In a work stealing scheduler, each processor in a computer system has a queue of work items (computational tasks, threads) to perform. […]. Each work items are initially put on the queue of the processor executing the work item. When a processor runs out of work, it looks at the queues of other processors and “steals” their work items. In effect, work stealing distributes the scheduling work over idle processors, and as long as all processors have work to do, no scheduling overhead occurs.
For communication we use Python’s basic multiprocessing
module. We
first describe the different actors and communication tools used by the
system. The work is done under the coordination of a master object (an
instance of RESetMapReduce
) by a bunch of worker objects
(instances of RESetMapReduceWorker
).
Each running map reduce instance works on a RecursivelyEnumeratedSet_forest>
called here \(C\) and is
coordinated by a RESetMapReduce
object called the master. The
master is in charge of launching the work, gathering the results and cleaning
up at the end of the computation. It doesn’t perform any computation
associated to the generation of the element \(C\) nor the computation of the
mapped function. It however occasionally perform a reduce, but most reducing
is by default done by the workers. Also thanks to the work-stealing algorithm,
the master is only involved in detecting the termination of the computation
but all the load balancing is done at the level of the workers.
Workers are instances of RESetMapReduceWorker
. They are responsible
for doing the actual computations: element generation, mapping and reducing.
They are also responsible for the load balancing thanks to work-stealing.
Here is a description of the attributes of the master relevant to the map-reduce protocol:
_results
– aSimpleQueue
where the master gathers the results sent by the workers._active_tasks
– aSemaphore
recording the number of active tasks. The work is complete when it reaches 0._done
– aLock
which ensures that shutdown is done only once._aborted
– aValue()
storing a sharedctypes.c_bool
which isTrue
if the computation was aborted before all workers ran out of work._workers
– a list ofRESetMapReduceWorker
objects. Each worker is identified by its position in this list.
Each worker is a process (RESetMapReduceWorker
inherits from
Process
) which contains:
worker._iproc
– the identifier of the worker that is its position in the master’s list of workersworker._todo
– acollections.deque
storing of nodes of the worker. It is used as a stack by the worker. Thiefs steal from the bottom of this queue.worker._request
– aSimpleQueue
storing steal request submitted toworker
.worker._read_task
,worker._write_task
– aPipe
used to transfer node during steal.worker._thief
– aThread
which is in charge of stealing fromworker._todo
.
Here is a schematic of the architecture:
How thefts are performed#
During normal time, that is, when all workers are active, a worker W
is
iterating though a loop inside
RESetMapReduceWorker.walk_branch_locally()
. Work nodes are taken from
and new nodes W._todo
are appended to W._todo
. When a worker W
runs out of work, that is, when worker._todo
is empty, it tries to steal
some work (i.e., a node) from another worker. This is performed in the
RESetMapReduceWorker.steal()
method.
From the point of view of W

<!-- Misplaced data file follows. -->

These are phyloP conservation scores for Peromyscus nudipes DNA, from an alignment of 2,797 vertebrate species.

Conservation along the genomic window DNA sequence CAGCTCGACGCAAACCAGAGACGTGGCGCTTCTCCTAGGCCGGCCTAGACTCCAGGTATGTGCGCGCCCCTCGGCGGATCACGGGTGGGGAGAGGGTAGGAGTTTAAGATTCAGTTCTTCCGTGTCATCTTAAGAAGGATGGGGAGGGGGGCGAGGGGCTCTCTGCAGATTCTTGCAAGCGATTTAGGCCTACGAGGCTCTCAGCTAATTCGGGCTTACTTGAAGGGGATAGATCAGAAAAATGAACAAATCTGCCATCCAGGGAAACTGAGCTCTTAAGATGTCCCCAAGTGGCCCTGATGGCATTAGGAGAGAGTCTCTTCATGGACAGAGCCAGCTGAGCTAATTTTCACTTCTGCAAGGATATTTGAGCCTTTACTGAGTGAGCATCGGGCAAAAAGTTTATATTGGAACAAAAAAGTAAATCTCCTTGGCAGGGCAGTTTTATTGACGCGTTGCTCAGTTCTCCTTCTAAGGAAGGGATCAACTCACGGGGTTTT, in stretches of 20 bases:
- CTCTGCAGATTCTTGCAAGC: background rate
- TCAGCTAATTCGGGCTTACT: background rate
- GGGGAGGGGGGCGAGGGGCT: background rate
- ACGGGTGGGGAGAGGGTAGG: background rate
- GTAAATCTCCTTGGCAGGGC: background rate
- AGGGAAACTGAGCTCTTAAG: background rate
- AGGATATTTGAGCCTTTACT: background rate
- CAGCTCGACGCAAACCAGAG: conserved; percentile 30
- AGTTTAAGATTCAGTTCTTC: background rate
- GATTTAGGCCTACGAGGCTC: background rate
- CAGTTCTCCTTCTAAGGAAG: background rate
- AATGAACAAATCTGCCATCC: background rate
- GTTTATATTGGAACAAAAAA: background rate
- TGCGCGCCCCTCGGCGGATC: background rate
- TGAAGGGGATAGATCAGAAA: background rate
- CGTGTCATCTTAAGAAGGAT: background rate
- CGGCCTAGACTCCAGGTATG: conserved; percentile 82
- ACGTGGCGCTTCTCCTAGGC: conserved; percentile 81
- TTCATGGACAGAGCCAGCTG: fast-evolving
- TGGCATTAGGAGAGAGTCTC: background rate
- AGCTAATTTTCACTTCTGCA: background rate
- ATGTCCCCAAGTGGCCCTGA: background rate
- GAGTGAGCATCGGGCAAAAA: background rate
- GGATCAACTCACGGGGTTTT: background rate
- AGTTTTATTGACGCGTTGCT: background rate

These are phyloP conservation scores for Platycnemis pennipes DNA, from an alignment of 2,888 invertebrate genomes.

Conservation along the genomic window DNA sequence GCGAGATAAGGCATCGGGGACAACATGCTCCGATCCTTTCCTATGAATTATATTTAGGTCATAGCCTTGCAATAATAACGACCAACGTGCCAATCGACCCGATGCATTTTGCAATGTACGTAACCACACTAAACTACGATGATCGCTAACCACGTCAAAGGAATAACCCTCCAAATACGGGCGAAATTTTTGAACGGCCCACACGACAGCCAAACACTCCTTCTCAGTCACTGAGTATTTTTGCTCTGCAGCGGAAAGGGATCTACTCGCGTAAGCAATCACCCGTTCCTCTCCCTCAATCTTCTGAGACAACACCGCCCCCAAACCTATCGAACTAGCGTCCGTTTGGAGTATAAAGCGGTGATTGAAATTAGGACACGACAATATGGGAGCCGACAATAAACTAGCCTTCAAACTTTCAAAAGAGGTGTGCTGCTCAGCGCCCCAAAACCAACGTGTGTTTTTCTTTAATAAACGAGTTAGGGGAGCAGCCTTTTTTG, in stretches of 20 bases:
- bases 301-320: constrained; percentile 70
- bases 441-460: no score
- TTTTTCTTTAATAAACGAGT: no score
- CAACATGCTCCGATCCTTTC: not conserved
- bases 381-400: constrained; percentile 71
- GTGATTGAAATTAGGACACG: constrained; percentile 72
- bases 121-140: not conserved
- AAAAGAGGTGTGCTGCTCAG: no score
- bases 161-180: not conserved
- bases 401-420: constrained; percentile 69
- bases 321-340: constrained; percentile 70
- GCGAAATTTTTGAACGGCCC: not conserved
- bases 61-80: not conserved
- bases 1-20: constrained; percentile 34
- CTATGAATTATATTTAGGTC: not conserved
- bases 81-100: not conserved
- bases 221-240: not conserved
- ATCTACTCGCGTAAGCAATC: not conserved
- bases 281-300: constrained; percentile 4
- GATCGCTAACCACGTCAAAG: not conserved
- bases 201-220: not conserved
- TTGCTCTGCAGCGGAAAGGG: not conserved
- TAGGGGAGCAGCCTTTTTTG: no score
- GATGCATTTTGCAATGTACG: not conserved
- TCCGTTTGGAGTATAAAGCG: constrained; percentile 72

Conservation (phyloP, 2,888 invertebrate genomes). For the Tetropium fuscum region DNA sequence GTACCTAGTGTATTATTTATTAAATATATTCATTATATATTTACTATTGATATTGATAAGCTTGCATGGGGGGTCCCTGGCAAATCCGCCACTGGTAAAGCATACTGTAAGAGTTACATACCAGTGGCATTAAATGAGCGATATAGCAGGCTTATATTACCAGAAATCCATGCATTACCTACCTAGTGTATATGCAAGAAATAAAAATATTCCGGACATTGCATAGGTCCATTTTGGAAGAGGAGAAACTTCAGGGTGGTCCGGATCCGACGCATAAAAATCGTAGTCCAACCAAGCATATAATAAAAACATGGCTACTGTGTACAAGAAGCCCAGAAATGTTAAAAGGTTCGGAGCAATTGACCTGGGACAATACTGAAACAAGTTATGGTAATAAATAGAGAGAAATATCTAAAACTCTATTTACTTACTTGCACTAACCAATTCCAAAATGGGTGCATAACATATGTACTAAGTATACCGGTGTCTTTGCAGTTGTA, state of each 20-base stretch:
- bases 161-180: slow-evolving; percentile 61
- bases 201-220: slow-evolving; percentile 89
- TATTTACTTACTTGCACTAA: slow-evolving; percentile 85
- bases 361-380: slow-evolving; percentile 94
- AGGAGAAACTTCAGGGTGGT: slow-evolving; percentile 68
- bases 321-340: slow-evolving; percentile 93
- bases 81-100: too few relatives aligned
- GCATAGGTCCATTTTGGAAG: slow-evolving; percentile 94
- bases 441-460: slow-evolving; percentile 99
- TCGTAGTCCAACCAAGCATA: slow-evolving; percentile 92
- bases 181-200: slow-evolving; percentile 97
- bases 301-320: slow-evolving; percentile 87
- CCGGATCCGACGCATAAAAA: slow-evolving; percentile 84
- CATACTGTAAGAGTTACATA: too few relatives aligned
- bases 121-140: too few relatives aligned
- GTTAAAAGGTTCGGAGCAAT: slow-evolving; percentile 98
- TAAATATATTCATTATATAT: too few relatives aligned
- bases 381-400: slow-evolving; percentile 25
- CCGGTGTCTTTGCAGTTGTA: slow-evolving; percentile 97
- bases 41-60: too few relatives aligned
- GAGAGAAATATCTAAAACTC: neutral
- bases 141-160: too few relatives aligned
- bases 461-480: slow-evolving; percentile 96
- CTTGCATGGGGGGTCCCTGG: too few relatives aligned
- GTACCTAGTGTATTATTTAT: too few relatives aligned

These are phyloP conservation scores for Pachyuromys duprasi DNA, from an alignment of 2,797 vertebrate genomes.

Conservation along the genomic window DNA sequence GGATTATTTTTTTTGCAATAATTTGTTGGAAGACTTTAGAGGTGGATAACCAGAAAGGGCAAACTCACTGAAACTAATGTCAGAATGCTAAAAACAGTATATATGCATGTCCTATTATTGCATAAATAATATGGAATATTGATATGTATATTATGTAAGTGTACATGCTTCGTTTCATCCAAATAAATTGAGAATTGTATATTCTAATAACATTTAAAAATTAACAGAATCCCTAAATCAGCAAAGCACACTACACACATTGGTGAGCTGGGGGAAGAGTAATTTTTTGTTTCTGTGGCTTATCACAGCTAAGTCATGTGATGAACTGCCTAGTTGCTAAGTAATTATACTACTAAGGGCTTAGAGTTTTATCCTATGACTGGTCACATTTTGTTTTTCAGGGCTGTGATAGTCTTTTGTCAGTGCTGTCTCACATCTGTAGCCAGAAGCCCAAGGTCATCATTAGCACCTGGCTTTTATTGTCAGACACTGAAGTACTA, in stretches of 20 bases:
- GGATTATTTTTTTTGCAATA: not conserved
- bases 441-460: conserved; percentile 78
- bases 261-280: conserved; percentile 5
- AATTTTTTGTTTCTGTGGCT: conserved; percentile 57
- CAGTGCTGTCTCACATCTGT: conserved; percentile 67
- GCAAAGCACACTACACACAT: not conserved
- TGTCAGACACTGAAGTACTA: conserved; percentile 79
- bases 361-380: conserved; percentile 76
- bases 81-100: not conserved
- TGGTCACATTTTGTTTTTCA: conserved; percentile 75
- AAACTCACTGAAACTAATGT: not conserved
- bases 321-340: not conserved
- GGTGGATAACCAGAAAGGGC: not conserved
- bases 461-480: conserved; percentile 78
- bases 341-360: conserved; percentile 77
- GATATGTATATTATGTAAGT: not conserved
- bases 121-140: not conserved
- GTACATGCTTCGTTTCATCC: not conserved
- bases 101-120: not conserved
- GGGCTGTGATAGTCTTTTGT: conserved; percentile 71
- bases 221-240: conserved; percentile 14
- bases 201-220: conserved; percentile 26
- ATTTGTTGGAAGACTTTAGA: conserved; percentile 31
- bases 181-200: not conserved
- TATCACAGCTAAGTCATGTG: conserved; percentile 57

, here is what happens:
W
signals to the master that it is idle:master._signal_task_done
;W
chooses a victimV
at random;W
sends a request toV
: it puts its identifier intoV._request
;W
tries to read a node fromW._read_task
. Then three things may happen:a proper node is read. Then the theft was a success and
W
starts working locally on the received node.None
is received. This means thatV
was idle. ThenW
tries another victim.AbortError
is received. This means either that the computation was aborted or that it simply succeeded and that no more work is required byW
. Therefore anAbortError
exception is raised leadingW
to shutdown.
We now describe the protocol on the victim’s side. Each worker process contains
a Thread
which we call T
for thief which acts like some kind of
Troyan horse during theft. It is normally blocked waiting for a steal request.
From the point of view of V
and T
, here is what happens:
during normal time,
T
is blocked waiting onV._request
;upon steal request,
T
wakes up receiving the identification ofW
;T
signals to the master that a new task is starting bymaster._signal_task_start
;Two things may happen depending if the queue
V._todo
is empty or not. Remark that due to the GIL, there is no parallel execution between the victimV
and its thief threadT
.If
V._todo
is empty, thenNone
is answered onW._write_task
. The task is immediately signaled to end the master throughmaster._signal_task_done
.Otherwise, a node is removed from the bottom of
V._todo
. The node is sent toW
onW._write_task
. The task will be ended byW
, that is, when finished working on the subtree rooted at the node,W
will callmaster._signal_task_done
.
The end of the computation#
To detect when a computation is finished, a synchronized integer is kept which
counts the number of active tasks. This is essentially a semaphore but
semaphores are broken on Darwin OSes so we ship two implementations depending
on the OS (see ActiveTaskCounter
and ActiveTaskCounterDarwin
and the note below).
When a worker finishes working on a task, it calls
master._signal_task_done
. This decreases the task counter
master._active_tasks
. When it reaches 0, it means that there are no more
nodes: the work is completed. The worker executes master._shutdown
which sends AbortError
to all worker._request
and
worker._write_task
queues. Each worker or thief thread receiving such
a message raises the corresponding exception, therefore stopping its work. A